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Sea Cadets want others to share their program

Sea Cadets get some tubing in during a recent drill in the snow. The Sea Cadets unit has drill weekends nearly every month.

By BOB HANSEN - bhansen@newsexaminer.com

A couple of Connersville families want to share something that’s meant a great deal to them: the U.S. Naval Sea Cadet Corps.

“It’s kind of Boy Scouts on steroids,” John Cannarella, a leader in the Sea Cadets, said. The unit serving this area is having an open house recruitment event Sunday.

He knows about the Scouting comparison. His older son, Sam Cannarella, now in college, earned his Eagle Scout award. A daughter, Moriah Cannarella, participated in Sea Cadets, and is now a college student. A younger son, Connersville Middle School student Luke Cannarella, is in the Scouts and the Sea Cadets.

Along with the Cannarellas, Dylan Steele of Connersville is a member of the Flying Tigers Squadron, which has drills about every month.

“It’s a really well-organized program for ages 10 to 17 that teaches responsibilities,” John Cannarella, an Indiana conservation officer, said. “When they sign up, they get about $500 worth of gear: Navy uniforms and a sea bag full of gear.”

The unit recently had a drill at Muscatatuck Urban Training Center near Butlerville. Members played paint ball and had close-quarter battle training. Along with those kinds of activities, the young people have done service projects, performed flag ceremonies and made a trip to the state legislature. They’ve volunteered their help for air shows and with World War II veterans, and they made a trip to the Air Force Museum at Wright-Patterson Air Force Base, Dayton.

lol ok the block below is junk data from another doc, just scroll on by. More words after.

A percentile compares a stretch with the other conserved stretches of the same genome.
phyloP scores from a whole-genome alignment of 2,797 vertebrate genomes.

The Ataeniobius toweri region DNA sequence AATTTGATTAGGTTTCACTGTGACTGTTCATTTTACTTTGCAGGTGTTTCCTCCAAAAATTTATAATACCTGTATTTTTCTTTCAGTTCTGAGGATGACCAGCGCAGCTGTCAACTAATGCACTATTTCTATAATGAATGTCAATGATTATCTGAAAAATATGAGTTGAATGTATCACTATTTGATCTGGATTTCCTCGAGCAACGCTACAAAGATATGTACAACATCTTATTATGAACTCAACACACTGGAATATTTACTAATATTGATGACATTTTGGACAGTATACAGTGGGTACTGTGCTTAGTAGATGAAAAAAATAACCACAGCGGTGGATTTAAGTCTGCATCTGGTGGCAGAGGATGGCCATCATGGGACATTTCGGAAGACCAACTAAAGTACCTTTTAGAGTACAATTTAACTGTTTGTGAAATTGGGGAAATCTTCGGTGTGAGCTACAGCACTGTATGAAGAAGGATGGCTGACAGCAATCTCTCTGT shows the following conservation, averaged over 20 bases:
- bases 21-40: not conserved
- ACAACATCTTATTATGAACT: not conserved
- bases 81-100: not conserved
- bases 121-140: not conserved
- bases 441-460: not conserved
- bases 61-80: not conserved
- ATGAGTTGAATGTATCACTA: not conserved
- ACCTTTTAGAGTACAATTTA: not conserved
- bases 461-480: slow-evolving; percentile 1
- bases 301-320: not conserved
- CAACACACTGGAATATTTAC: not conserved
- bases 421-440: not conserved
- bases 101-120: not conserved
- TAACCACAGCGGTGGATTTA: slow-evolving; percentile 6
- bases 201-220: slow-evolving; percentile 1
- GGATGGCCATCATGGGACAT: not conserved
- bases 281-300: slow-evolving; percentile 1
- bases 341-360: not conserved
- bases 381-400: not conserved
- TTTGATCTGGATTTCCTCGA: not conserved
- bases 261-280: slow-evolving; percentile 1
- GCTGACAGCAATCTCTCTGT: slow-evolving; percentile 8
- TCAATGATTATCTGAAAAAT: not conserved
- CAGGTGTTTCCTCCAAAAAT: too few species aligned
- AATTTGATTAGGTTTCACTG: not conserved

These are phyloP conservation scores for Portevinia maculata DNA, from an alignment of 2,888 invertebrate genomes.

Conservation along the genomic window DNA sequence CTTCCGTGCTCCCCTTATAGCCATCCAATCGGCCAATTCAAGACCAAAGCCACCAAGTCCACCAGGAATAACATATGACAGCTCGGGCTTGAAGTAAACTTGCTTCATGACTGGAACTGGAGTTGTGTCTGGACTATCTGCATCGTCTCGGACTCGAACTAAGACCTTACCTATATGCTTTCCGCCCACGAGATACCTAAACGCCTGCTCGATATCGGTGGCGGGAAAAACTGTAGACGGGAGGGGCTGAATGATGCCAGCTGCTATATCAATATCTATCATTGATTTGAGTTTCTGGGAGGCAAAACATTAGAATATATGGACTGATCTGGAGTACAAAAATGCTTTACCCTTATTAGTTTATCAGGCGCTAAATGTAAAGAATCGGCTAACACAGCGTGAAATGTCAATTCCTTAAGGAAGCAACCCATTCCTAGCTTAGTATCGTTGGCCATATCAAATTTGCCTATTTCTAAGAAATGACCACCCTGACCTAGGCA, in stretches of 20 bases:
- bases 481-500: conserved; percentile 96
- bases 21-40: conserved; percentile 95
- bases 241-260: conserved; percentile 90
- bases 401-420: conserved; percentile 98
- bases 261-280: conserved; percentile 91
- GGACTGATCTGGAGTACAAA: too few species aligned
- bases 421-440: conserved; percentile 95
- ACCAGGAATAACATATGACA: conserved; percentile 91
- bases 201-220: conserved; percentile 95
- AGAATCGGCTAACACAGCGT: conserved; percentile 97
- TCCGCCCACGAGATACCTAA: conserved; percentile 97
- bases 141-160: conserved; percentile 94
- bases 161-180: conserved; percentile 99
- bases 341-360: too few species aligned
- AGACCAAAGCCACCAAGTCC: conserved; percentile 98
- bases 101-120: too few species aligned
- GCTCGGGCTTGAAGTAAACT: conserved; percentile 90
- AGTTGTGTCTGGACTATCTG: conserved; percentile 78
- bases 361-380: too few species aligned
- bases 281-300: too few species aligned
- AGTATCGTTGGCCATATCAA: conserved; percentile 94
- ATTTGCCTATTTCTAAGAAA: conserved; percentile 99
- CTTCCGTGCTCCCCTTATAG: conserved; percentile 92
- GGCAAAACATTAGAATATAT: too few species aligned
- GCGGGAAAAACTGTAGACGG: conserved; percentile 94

The program, sponsored by the U.S. Navy, operates at two levels. The junior program for ages 10-13 is called Navy League Cadet Corps. The Naval Sea Cadet Corps is for youths age 13 through the end of high school. Cadets are mentored by adults and peer leaders.

To join, students must be drug-, alcohol- and gang-free, and attending school full-time with a grade-point average of C or better.

There is no commitment for future military service, Cannarella said, but the those who do enlist may be eligible to enter at an advanced pay grade. Former cadets are not limited to the Navy but may enlist in whatever service branch they wish.

Cannarella was not in the military but believes that by volunteering his service as a Sea Cadet leader, he is helping prepare future citizens to help keep America strong.

Open enrollment will be available at the Flying Tigers Squadron open house from 10 a.m.-2 p.m. Sunday at the Sunman American Legion, 412 Eastern Ave., Sunman, Indiana. A free lunch will be available.

For more information, go to www.seacadets.org or send email to jrcannarella@flyingtigerssquadron.us.